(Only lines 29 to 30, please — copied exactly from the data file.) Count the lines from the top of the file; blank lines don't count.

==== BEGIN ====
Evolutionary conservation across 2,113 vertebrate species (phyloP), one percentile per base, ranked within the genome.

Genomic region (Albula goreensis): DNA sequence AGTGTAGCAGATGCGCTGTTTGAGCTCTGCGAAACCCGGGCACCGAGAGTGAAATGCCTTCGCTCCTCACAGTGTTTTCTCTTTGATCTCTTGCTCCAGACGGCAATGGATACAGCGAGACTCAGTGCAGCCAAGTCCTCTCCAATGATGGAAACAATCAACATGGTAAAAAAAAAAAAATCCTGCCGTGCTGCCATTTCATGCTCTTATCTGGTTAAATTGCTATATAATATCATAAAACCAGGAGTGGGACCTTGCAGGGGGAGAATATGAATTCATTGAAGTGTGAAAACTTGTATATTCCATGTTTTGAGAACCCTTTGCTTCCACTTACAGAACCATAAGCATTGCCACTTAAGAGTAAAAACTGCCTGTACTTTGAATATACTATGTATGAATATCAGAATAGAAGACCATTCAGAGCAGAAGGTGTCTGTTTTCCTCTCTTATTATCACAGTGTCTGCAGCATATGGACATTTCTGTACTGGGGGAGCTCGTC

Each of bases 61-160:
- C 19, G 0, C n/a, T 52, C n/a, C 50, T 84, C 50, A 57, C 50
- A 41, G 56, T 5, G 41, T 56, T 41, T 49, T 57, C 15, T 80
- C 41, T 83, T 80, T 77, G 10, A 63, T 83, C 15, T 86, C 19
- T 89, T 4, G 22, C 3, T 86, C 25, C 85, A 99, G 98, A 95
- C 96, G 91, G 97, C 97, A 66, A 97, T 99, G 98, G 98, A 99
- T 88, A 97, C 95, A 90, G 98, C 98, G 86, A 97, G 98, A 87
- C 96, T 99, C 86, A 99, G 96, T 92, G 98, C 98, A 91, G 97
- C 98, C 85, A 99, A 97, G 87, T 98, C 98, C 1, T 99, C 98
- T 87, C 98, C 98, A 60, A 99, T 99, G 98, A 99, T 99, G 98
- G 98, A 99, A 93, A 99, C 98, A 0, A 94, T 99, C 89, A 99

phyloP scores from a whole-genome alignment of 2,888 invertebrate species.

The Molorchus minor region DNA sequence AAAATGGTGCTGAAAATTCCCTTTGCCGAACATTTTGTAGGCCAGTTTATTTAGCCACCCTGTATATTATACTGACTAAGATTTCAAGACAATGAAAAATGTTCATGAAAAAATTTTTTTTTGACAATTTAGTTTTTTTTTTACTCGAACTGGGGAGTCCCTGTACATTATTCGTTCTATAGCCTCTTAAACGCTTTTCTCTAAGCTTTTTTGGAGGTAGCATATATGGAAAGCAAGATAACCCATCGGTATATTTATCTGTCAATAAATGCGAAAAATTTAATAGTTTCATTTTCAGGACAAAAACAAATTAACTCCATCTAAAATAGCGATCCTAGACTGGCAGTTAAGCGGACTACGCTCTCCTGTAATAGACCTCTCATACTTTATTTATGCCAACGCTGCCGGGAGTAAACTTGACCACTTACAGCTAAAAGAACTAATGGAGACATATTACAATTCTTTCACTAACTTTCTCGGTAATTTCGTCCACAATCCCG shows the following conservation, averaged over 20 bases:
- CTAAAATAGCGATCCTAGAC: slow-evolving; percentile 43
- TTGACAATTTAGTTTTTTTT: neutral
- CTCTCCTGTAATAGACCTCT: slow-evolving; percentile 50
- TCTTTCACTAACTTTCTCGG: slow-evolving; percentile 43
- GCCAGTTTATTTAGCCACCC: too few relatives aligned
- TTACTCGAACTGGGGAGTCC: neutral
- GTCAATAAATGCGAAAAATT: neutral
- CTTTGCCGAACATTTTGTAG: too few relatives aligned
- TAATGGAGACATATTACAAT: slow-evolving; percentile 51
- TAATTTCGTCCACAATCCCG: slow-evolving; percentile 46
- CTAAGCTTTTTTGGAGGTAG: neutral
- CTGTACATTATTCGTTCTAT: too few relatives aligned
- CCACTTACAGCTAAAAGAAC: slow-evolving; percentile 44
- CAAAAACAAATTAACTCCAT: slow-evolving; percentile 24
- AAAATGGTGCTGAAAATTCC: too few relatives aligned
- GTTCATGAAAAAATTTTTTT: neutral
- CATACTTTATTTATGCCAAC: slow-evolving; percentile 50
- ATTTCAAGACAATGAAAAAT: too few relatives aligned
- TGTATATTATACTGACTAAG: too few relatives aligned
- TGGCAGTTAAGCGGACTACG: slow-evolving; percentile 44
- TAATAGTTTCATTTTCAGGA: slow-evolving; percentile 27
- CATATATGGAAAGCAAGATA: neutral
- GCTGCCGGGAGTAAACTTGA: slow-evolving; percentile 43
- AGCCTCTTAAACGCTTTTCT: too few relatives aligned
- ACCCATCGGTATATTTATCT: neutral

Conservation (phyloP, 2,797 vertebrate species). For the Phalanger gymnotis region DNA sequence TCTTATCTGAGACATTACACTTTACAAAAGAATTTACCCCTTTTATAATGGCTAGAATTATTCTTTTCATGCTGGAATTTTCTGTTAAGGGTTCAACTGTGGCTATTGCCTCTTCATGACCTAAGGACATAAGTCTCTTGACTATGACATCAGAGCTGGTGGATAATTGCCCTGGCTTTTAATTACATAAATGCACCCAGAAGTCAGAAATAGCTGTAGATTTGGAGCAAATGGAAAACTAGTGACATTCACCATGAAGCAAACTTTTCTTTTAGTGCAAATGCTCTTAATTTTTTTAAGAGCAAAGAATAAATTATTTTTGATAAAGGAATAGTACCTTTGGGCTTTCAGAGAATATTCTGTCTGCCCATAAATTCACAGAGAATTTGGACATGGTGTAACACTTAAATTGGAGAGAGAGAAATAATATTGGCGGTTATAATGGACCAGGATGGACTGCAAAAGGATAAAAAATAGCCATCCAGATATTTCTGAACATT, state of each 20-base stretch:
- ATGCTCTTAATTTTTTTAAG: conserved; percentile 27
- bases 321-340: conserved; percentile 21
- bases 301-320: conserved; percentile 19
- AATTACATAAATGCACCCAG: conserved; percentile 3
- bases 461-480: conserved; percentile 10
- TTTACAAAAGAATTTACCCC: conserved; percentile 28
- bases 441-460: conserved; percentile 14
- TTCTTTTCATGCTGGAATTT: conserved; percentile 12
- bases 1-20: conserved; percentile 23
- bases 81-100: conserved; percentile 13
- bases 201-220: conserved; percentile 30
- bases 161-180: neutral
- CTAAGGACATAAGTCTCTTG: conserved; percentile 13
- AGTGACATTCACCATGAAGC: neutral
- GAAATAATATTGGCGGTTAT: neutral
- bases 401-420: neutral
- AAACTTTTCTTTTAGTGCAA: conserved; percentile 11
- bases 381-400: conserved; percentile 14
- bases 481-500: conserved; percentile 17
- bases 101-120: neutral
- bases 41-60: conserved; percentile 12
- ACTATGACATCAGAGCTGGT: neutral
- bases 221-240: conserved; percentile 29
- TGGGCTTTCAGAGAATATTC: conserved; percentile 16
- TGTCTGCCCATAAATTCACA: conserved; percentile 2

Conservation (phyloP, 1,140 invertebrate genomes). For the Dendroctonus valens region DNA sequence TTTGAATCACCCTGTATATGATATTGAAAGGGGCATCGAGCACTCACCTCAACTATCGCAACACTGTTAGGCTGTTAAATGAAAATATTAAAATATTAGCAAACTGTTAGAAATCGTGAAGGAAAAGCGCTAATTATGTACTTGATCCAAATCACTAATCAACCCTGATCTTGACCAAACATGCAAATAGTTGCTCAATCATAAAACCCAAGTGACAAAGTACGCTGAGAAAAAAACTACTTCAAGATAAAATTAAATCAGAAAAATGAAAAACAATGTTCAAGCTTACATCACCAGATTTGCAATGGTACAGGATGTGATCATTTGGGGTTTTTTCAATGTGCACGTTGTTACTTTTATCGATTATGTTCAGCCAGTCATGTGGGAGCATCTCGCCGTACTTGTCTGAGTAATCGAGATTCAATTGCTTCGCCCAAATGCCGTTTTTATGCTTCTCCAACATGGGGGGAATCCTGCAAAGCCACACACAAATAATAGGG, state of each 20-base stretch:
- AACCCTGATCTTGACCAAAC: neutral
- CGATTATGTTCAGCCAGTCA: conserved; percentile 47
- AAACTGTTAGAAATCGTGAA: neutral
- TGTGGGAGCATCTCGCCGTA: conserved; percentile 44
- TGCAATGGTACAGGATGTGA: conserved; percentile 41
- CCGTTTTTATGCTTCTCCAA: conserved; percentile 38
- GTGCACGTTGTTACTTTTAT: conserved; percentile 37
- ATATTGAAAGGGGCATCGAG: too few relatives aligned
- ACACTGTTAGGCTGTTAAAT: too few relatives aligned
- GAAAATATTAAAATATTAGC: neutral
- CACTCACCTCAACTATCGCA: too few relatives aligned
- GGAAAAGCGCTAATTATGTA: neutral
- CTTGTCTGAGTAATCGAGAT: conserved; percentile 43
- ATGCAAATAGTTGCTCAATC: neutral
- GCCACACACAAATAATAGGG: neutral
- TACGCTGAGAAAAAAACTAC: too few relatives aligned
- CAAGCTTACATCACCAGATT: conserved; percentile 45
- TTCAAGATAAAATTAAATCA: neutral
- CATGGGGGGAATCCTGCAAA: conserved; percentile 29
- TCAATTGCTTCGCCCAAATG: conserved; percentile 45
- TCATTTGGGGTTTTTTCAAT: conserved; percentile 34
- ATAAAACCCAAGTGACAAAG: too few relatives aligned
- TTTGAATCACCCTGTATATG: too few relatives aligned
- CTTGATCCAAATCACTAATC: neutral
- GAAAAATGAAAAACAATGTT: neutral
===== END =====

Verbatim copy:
- CAAAAACAAATTAACTCCAT: slow-evolving; percentile 24
- AAAATGGTGCTGAAAATTCC: too few relatives aligned